Saturday, October 24, 2009

Zagreb and that blasted 'spider' crew

It was just after 11 am when we left the Hotel Paradise - the large room with separate lounge room and bar was very nice. We all had a tad of privacy. Breakfast was good but predictable. Michael is craving a good old Aussie breakfast now - cereal, poached eggs and toast, FRESH orange juice and his brand of coffee!

We can't get in to our next booking at Hotel Stella until mid afternoon, so we drive in to Zagreb city. And if we ever thought that there was difficulty in parking anywhere else, Zagreb 100% takes the cake. We find that all the street parking is for 1 hour only. And even on a Saturday afternoon, the 'spider' team are alive and well and very very active. We see them on the prowl and later, actually watch them remove a car from a spot - aha, so thats how they do it. Now we know how our car was moved in Dubrovnik!!

Anyway, Frances finally finds us a spot about half a kilometre away from the Cathedral (but it will mean that Michael has to come back to feed the ticket machine!) and we set off to take a look through the Upper Town. You see Zagreb is divided into the Upper and Lower Town by a mighty cliff of about 66 m. Oh, it can be climbed by stairs - that would make about 440 steps - not likely for me thanks very much. So we just explore the Upper Town and will leave the Lower Town until tomorrow.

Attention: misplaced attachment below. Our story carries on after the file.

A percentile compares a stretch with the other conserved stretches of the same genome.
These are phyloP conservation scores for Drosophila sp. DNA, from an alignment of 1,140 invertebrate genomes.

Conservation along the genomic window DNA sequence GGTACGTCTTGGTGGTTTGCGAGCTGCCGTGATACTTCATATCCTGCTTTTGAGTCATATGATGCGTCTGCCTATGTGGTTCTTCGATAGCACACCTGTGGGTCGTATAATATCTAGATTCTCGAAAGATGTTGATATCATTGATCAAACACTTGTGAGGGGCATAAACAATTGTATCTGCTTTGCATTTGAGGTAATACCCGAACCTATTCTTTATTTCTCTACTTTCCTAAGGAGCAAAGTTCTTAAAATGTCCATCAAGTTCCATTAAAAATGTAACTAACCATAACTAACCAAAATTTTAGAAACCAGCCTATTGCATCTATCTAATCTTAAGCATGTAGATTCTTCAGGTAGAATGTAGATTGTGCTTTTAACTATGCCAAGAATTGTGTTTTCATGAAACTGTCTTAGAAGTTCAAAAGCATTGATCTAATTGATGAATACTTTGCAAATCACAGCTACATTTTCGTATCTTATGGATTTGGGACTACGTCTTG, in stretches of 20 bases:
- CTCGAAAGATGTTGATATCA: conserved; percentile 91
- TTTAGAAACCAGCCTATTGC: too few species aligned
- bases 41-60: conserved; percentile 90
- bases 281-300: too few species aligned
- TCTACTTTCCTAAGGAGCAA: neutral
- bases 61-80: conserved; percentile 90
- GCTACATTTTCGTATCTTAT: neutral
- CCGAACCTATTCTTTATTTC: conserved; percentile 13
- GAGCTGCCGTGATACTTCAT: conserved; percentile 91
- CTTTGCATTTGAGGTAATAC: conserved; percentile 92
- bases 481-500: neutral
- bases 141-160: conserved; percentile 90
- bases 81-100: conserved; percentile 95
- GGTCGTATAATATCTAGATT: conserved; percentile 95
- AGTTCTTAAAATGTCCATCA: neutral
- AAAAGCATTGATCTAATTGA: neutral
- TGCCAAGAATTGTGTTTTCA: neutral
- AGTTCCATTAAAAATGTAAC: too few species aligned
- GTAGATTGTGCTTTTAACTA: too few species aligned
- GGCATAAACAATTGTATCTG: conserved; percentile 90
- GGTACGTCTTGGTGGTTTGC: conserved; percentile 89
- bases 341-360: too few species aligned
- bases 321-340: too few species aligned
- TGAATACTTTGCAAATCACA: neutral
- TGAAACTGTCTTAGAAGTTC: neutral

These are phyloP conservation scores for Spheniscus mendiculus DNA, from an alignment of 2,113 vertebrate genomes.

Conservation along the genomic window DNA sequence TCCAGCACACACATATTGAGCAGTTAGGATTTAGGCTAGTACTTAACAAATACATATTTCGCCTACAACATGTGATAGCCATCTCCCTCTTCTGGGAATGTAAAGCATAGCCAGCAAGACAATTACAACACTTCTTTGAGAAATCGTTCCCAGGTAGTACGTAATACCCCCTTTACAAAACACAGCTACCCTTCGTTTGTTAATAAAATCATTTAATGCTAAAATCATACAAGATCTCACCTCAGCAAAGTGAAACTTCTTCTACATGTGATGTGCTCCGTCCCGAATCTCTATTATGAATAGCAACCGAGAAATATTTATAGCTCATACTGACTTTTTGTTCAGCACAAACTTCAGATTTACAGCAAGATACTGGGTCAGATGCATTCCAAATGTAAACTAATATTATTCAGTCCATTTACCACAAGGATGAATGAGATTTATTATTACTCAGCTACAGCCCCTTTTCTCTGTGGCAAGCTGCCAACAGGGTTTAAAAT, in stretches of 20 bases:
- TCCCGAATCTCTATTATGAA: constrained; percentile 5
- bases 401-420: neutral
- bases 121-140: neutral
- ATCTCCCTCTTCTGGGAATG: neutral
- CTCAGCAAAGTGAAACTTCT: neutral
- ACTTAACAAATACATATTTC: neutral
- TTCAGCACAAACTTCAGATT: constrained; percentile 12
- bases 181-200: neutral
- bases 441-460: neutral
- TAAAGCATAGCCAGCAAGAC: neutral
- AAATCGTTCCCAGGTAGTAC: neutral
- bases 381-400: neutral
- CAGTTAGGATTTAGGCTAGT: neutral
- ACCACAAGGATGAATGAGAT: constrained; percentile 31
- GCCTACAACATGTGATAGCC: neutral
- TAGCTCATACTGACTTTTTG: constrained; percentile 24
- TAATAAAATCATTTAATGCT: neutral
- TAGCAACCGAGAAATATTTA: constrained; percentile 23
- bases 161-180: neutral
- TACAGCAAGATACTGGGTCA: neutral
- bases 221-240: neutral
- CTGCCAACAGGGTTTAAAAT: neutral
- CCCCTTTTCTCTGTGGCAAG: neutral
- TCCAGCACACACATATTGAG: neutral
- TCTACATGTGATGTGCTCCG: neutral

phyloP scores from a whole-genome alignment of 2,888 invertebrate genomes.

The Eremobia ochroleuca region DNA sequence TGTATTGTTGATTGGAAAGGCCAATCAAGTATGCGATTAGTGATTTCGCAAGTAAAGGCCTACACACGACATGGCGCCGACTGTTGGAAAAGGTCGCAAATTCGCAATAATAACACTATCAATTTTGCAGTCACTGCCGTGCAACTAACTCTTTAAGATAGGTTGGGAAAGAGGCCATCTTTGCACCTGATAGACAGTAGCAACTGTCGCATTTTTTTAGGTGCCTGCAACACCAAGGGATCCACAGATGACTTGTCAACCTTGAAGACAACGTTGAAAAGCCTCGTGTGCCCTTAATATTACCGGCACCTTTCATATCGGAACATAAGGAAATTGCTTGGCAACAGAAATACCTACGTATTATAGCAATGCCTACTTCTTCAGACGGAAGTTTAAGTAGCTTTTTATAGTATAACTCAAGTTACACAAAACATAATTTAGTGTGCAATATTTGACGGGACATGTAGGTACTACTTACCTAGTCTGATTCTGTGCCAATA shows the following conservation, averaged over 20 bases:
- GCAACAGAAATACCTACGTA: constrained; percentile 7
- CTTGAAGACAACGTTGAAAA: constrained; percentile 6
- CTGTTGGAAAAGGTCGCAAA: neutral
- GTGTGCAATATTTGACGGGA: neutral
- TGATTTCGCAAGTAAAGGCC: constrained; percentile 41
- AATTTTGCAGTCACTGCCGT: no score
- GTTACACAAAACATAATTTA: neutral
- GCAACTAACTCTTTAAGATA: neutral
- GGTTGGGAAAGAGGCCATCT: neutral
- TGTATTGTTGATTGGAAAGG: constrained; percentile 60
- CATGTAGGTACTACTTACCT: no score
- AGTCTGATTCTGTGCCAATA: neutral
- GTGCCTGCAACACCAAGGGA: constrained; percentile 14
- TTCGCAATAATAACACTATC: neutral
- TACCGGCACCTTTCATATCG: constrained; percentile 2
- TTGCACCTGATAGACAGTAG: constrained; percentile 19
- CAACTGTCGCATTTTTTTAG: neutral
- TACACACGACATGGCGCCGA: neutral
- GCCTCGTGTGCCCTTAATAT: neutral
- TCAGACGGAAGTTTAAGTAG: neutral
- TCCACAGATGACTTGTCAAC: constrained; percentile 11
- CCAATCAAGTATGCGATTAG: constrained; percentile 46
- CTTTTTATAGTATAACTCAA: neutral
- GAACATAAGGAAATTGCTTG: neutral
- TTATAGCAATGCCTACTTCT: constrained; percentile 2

The Cathedral of the Assumption of the Blessed Virgin Mary holds an impressive place at the Kaptol - one of the higher points of the upper town. Its twin spires tower over the city and can be seen from many vantage points. Construction of the cathedral began in the 11th century but over the years has been adapted and added to many times adopting new styles as they became 'fashionable'. An early gothic facade was added in the 13th century, but the gothic facade that it primarily shows today dates mainly from the early 19th century.

Anyway, whatever, it is beautiful and like many of the large churches in Europe, it too is currently undergoing major cleaning and restoration works - thankfully only on the outside, so we can have a good look around inside. Probably the most stunning thing about this church is the back wall where there is a statue set of the crucifixion. But behind it there is a piece of text that covers the entire wall that is in a language that we have not seen before! It does seem to have some familiar looking letters, but lots that are not. Turns out that it is a text called Glagolitic text and has been used in parts of Croatia for millenia! The exact origins are not known, but it was in use before St Cyril visited the region while preaching Christianity in 860! They also have a saintly resident effigy lying in state - its Bishop Stiepan, the 13th century bishop who had a chapel built next to the church and dedicated it to his patron saint to give thaksfor the deliverance of Zagreb from the Tartar invasion.

As t